American rapper Kendrick Lamar can rightfully be described as one of the best Hip Hop acts his generation has produced. His last three studio albums were consecutive Billboard chart toppers. His most recent album “Damn” lasted three weeks on the chart and even made a comeback 13 weeks later to take first position.
Read excerpts below:
On what makes a hit record:
What makes a hit record? Because it has some kind of numbers behind it? Is it the amount of streams or the amount of sales or the amount of spins on the radio? Nobody can really justify which one it is, because I’ve heard hundreds of records from inside the neighborhood that were quote-unquote ‘hit records’ and never stood a day outside the community. You might not have heard it (“Alright“) on the radioall day, but you’re seeing it in the streets, you’re seeing it on the news, and you’re seeing it in communities, and people felt it.
On the mysteries and riddles behind “Damn”:
I think the more people talk about it, the more it becomes fascinating, and you can have a debate about it. It’s all healthy because it’s talking about the music. As long as I keep knowing how much to give, giving just enough, and being able to pull back and leave the audience to interpret it, I think [the music] will stay intact.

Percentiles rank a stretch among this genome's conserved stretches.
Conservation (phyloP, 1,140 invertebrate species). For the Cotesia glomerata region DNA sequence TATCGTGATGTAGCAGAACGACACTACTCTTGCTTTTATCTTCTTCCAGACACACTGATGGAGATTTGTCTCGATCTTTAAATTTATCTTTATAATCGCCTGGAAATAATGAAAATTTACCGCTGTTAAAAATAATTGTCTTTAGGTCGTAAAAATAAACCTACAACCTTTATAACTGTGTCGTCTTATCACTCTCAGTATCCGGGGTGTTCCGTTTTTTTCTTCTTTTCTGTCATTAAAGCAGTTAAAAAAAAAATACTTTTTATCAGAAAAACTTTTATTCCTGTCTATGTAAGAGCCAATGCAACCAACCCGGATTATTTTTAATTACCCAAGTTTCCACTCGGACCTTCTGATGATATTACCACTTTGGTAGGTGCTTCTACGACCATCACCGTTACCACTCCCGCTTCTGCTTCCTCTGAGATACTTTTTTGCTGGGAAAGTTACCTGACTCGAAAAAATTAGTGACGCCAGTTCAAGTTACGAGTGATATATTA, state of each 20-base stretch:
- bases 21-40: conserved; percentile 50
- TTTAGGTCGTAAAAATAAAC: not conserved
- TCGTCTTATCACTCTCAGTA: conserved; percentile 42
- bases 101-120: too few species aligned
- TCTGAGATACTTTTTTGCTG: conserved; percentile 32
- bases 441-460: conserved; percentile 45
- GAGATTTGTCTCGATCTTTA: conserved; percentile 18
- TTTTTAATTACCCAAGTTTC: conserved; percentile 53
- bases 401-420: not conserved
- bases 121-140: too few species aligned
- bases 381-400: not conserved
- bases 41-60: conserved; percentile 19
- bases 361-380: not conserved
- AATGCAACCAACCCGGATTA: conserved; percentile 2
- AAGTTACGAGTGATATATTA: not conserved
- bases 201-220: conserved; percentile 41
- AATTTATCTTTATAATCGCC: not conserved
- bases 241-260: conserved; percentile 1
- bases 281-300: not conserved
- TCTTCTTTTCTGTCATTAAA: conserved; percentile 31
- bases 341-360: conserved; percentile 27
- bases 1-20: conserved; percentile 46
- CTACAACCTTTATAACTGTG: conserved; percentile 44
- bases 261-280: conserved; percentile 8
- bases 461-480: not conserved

On his creative process:
For me, prior to me recording, it’s 70% me just formulating ideas in my mind and 30% just collecting sounds and making sounds, prior to me actually getting in the studio. Then it’s about figuring out which angle I’m going to attack it from and how the listener is going to perceive it. These are the ideas you’re constantly, constantly thinking about, and it’s not really about going to instrumentals and bringing on beats [from producers], because I feel my greatest knack is for taking cohesive ideas and putting them on wax. So it starts with me first, with my thoughts.
On being inspired by 2Pac, Notorious B.I.G & DMX’ records:
I just come from that era. I don’t look at these albums like just music; it sounds like an actual film. To me, you need a big, grand production when you listen to these songs. You don’t necessarily just hear the music — you see it. You hear the stories; you hear the interludes; you hear the hooks and how different things intertwine. I always carry some type of conceptual idea inside my music, whether it’s a big concept or it’s so subtle you can’t even tell until you get to 20 listens. It’s such a huge deal to this day, seeing if an artist can still pull it off. Because there’s not too many artists who give you that in a way that feels authentic, where you say, ‘OK, this person really sat down and thought through this idea.